COLUMBUS, Ohio — Ohio Gov. John Kasich became the 16th Republican to enter the 2016 presidential race on Tuesday, telling supporters here he has the skills and experience to run the country.
“I have the experience and the testing, the testing, which shapes you and prepares you for the most important job in the world,” Kasich said at Ohio State University. “And I believe I know how to work and help restore this great United States, and I have to tell you it’s a daunting challenge.”
Kasich presented an optimistic vision of America’s future, reciting a series of challenges the country has overcome, including wars and the Great Depression. “It’s the challenges that make you better,” Kasich said. “I have lived through them, and I have become stronger for them, and America has become stronger for them, by staying together, by staying together with our eyes on the horizon, the future.”
While Kasich joins an already crowded Republican field, the message he’s adding stands out from the pack.
“Just read Matthew 25. Did you feed the hungry? Did you clothe the naked?” Kasich said in January. “If we’re doing things like that, to me that is conservatism.”
Kasich runs the state that all but decides the outcome of the general election. He has a budget-cutting, fiscally conservative past, and over the last year he’s toured the country promoting a balanced budget amendment. But in early Republican nominating states, Kasich’s been preaching a message of social welfare rooted in faith that contrasts with many of the go-it-alone pitches coming from other GOP candidates.
“Economic growth is not an end unto itself. It’s a means to an end, where everybody gets lifted. If you’re drug addicted, mentally ill, working poor, developmentally disabled, we want everybody to have a place — if you’re a member of the minority community. Is that an odd Republican position? No, I think it was the way that Reagan looked at things,” Kasich told CNBC in an interview earlier this month.
Kasich’s policy positions don’t line up with most of the rest of the field, either. He’s open to a path to citizenship for undocumented immigrants, long held an “F” rating from the National Rifle Association because of his vote for the assault weapons ban in the 1990s, and recently fought with a Republican legislature to expand Medicaid under the Affordable Care Act.
“Sometimes, as a leader, you have to walk a lonely road,” Kasich told reporters in July.
The whole package could make for a tough sell with the conservative activists who often play a key role in early nominating contests — particularly in Iowa. And despite his perch as a swing state governor, Kasich is likely to struggle to raise money, earn media coverage and break into the top tier of Republican candidates.
If Kasich does break through, it’s likely to be in New Hampshire, his advisers say. Kasich has hired longtime GOP strategist John Weaver, who was an early adviser to John McCain during the 2008 cycle, to oversee his campaign; ad man Fred Davis will work for the outside groups supporting Kasich’s bid.
So far, they’re giving voters the soft sell: The first campaign video highlights Kasich’s blue-collar background and emphasizes a message of inclusion. Kasich grew up outside Pittsburgh as the son of a mailman, then went on to Ohio State University. He was raised Catholic, but had abandoned religion until both of his parents were killed by a drunk driver in a car crash when he was 35.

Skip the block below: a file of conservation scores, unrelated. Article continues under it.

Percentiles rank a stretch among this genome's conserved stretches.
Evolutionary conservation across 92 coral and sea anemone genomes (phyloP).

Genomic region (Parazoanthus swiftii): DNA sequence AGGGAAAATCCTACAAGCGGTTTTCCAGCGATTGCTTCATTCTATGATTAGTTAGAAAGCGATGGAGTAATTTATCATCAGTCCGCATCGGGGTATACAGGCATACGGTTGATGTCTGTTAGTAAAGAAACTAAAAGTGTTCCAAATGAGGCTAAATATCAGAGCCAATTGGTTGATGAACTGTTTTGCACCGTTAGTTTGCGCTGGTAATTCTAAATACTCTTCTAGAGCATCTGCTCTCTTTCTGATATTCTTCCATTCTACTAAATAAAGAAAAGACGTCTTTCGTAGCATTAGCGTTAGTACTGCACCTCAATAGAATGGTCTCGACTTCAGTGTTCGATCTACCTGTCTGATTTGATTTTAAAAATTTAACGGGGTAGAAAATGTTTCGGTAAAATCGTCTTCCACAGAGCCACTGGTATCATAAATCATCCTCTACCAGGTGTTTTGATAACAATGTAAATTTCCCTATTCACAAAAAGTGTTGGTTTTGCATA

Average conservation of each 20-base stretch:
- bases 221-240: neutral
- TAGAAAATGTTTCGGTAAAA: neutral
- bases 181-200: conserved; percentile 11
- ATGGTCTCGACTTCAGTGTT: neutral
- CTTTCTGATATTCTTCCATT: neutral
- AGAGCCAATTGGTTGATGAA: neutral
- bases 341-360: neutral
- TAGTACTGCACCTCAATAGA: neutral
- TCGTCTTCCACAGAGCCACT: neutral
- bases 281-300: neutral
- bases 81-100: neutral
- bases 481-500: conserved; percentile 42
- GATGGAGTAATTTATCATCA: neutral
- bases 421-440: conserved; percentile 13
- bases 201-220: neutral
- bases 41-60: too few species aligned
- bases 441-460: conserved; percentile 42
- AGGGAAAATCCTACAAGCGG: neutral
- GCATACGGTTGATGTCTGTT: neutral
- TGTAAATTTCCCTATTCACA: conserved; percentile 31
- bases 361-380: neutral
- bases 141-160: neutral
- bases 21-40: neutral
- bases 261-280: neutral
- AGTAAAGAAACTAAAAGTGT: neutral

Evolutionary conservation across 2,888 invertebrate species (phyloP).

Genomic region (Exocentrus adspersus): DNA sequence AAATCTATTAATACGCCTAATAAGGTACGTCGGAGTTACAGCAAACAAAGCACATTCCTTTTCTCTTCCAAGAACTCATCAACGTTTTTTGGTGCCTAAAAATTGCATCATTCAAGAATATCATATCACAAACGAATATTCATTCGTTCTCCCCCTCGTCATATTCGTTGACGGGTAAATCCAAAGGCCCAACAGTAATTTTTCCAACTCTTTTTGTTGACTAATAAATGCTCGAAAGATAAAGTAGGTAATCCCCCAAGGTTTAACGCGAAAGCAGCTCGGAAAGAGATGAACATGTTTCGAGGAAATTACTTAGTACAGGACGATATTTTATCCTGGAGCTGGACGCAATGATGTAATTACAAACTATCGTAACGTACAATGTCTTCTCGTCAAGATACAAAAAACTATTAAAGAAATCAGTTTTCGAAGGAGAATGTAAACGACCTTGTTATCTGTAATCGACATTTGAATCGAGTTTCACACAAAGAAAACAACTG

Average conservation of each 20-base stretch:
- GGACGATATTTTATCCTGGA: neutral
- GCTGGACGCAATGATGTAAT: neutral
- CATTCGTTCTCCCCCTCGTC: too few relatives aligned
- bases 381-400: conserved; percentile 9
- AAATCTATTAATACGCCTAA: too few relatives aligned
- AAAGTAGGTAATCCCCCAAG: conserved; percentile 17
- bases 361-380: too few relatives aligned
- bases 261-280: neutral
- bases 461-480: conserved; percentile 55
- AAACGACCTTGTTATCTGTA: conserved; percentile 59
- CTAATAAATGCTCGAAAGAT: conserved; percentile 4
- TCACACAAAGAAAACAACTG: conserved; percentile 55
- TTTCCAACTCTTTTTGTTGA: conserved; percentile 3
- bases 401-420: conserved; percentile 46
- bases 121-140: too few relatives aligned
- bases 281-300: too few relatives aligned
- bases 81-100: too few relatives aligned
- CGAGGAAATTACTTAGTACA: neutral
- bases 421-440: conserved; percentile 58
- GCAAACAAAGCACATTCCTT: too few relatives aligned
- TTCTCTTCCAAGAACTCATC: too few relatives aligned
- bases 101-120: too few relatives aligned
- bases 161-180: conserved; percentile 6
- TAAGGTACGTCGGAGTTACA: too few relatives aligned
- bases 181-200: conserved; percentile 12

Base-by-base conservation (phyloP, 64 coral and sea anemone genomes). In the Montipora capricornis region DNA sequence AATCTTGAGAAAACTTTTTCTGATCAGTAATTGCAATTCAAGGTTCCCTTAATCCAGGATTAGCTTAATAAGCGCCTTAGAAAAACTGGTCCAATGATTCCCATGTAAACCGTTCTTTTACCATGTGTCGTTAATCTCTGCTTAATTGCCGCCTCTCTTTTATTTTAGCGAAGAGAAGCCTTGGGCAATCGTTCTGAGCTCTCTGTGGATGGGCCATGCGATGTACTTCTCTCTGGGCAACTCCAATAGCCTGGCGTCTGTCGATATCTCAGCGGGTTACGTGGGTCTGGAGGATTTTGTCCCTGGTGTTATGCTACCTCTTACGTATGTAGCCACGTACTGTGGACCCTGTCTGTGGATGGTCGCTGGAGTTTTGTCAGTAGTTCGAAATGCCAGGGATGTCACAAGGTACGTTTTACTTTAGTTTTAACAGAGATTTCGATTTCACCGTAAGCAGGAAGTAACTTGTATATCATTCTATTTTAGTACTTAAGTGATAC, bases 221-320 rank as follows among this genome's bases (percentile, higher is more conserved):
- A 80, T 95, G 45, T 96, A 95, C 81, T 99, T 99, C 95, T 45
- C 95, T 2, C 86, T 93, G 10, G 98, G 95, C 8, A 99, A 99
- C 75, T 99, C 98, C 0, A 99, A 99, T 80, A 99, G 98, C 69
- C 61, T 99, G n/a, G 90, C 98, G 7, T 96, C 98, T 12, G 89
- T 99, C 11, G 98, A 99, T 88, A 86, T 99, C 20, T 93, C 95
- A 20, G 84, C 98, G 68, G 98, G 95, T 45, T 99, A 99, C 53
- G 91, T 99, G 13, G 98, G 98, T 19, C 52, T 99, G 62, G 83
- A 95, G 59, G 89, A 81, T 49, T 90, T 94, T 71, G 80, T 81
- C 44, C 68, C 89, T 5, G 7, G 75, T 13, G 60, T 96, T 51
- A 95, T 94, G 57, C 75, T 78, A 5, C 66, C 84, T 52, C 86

“I search for what the Lord wants me to do,” Kasich said in his State of the State address in 2014. “I know that my purpose on this Earth, whether I’m the governor or whether I’m a has-been, is to bring about a healing.”
Also included in the video is his role in the fiscal fights of the 1990s, when he chaired the House Budget Committee and played a key role in the negotiations that balanced the federal budget.
That experience led him to try running for president in the 2000 cycle — but he dropped out in the summer of 1999, before the race really got off the ground, to endorse George W. Bush.
“I was too young, I didn’t have any money and hadn’t accomplished much,” Kasich told msnbc in an interview last month.
Whether it can be different this time around likely depends on whether Kasich can be disciplined over the course of a long campaign. He has a famously short temper and has earned criticism for his blunt comments, like when he called a cop who pulled him over an “idiot.” Years ago, he was thrown out of a Grateful Dead concert after he tried to get backstage — and was threatened with a permanent ban from the group’s shows.
“My wife … who was my girlfriend at the time, [was] sitting at home and CNN comes on and says we got a story about congressman and the Grateful Dead,” he told msnbc. “And she’s like that better not be John. It was.”
Even in the months leading up to the announcement, he’s had to start to check himself.
“I didn’t think I was going to be back up here again because, frankly, I thought Jeb was just going to suck all the air out of the room, and it just hasn’t happened,” Kasich told New Hampshire voters in June.
The frankness — unusual for a candidate, if not necessarily for his or her advisers — earned him some blowback. Just a day or two later, as he held press conferences and conducted a series of interviews with reporters at a confab hosted by Mitt Romney in Park City, Utah, Kasich was pointedly careful. He demurred when asked about the Republicans already crowding the field, including Wisconsin Gov. Scott Walker.
“The minute I say something about him, then it’s like I’m going after him,” Kasich told Bloomberg News. “How am I doing on this discipline?”